Development of Social Attention in Male Juvenile Rhesus Macaques Open Access

Meisner, Olivia (2016)

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Adolescence is a developmental period characterized by behavioral, neurological, and hormonal changes. In addition to substantial social and physical reorientation, this period gives rise to an increased prevalence of psychiatric disorders. To further our understanding of these mental health disorders, it is crucial to first investigate the normal trajectory of social development during adolescence in an animal model. This longitudinal study seeks to document normative socioemotional development in juvenile rhesus macaques by investigating changes in attention to social stimuli prior to adolescence using eye-tracking technology at 4 time points (18, 22, 26, and 36 months) over the pre-pubertal period. Three juvenile male rhesus macaques viewed videos of conspecifics performing stereotyped positive, negative, and neutral facial expressions. Results show that attention to socially salient regions increases with age throughout the pre-pubertal period but has not yet reached adult-like levels at 36 months of age. Additionally, once juveniles reach 36 months, they are able to rapidly modulate their attention to social stimuli based upon emotional content, but not before. These data suggest that social attention and emotion processing abilities continue to develop throughout the pre-pubertal period. This experiment compliments previous research in humans suggesting that adolescence is a developmental window for socioemotional maturation. Future research using this animal model is needed to investigate the role of key brain regions and pubertal hormones in this social reorganization.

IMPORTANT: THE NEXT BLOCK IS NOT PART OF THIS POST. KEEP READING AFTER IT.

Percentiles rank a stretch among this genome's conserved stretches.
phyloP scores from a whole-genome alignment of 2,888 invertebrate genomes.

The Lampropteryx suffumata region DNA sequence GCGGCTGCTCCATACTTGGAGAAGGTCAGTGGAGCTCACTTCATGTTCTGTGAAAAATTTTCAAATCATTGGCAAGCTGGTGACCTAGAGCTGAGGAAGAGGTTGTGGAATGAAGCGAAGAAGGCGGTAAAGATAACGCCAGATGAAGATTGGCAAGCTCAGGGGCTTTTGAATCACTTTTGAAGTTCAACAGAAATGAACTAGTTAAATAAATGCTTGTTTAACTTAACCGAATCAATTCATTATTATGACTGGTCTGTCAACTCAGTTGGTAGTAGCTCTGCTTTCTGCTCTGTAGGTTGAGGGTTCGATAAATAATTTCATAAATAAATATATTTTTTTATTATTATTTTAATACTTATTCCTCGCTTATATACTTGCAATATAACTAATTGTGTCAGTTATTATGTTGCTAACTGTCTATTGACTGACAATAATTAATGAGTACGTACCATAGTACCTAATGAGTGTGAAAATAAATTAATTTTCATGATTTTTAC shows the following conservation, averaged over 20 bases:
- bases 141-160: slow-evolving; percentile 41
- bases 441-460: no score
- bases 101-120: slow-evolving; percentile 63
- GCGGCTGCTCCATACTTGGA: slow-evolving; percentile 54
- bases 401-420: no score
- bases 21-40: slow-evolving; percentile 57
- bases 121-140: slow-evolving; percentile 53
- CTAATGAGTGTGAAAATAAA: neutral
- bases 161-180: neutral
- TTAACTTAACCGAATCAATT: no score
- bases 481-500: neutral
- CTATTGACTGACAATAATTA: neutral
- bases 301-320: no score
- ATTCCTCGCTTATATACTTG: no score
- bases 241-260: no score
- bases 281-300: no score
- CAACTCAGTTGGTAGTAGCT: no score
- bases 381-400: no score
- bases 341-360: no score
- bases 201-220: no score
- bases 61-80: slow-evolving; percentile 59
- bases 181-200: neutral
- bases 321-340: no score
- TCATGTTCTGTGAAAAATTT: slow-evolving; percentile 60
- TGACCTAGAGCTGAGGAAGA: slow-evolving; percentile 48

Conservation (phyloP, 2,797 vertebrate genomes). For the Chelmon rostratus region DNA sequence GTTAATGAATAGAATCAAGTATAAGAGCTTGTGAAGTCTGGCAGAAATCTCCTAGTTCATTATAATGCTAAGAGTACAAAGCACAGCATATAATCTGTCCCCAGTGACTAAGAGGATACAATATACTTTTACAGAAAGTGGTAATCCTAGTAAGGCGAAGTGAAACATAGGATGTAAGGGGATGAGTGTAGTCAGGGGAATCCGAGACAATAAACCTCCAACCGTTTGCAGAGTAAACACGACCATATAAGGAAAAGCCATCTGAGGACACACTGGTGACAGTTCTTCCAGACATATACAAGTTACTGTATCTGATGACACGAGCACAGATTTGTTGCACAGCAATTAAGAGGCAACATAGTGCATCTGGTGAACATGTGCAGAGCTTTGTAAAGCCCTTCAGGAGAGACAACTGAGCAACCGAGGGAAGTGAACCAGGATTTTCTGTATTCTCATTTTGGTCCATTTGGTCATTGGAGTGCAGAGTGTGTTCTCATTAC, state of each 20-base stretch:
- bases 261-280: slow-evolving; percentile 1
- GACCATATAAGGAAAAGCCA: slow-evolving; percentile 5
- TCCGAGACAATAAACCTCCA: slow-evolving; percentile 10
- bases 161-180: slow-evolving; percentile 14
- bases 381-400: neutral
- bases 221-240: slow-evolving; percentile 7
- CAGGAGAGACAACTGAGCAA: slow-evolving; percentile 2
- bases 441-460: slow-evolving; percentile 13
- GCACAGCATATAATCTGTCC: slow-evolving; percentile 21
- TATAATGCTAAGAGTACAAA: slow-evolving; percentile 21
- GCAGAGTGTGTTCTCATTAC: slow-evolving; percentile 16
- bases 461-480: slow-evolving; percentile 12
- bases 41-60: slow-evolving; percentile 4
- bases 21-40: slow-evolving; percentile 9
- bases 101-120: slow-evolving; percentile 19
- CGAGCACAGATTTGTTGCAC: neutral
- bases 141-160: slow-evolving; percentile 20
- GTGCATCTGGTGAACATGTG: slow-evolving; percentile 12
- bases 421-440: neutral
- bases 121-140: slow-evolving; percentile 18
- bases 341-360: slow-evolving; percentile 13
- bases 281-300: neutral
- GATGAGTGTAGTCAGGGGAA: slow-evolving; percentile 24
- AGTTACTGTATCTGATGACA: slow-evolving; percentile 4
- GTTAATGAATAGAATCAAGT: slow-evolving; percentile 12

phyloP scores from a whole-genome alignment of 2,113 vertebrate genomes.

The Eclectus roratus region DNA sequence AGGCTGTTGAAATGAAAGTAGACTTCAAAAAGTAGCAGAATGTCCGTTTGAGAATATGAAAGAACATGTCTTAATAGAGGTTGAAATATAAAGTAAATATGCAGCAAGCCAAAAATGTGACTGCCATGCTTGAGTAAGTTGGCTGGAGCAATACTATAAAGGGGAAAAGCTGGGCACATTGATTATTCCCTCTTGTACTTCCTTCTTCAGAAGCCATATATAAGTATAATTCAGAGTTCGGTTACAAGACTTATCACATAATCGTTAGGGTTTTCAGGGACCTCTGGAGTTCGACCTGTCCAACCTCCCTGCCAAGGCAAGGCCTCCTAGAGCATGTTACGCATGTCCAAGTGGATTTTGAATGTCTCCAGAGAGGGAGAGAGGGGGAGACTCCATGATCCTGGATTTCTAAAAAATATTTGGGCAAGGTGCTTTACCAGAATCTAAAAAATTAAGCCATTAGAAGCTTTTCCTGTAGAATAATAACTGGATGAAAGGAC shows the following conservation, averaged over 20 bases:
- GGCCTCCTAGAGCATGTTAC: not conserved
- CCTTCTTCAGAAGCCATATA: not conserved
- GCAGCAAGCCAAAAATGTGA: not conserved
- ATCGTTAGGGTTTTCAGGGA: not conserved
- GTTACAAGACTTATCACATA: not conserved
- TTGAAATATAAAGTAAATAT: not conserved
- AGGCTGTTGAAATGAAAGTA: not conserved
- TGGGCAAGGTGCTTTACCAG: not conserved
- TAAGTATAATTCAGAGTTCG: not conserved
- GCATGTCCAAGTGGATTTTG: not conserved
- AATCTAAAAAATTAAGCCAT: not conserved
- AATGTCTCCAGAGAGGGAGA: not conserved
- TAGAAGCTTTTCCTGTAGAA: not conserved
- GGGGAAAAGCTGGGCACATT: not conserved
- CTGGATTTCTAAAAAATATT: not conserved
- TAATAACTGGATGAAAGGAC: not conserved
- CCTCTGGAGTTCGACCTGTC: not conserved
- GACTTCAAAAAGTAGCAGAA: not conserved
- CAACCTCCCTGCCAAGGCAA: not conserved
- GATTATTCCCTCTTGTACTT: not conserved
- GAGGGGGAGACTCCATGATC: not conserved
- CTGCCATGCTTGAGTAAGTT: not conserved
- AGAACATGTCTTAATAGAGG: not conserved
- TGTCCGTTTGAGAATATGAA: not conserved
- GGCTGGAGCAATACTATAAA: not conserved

Table of Contents

Introduction. 1

Development of face processing abilities. 2

Puberty and social development. 3

Adolescence and brain development. 4

Modeling social development. 6

Methods. 8

Subjects. 8

Research design. 8

Results. 13

Aim 1: Whole Video Analyses. 13

Aim 2: Emotional Component Analyses. 14

Discussion. 17

Age Related Development of Social Attention. 17

Age Related Development of Emotion Processing. 19

Limitations. 22

Future Directions. 23

References. 25

Figures. 29

Figure 1. 29

Figure 2. 30

Figure 3. 31

Figure 4. 32

Figure 5. 33

Figure 6. 34

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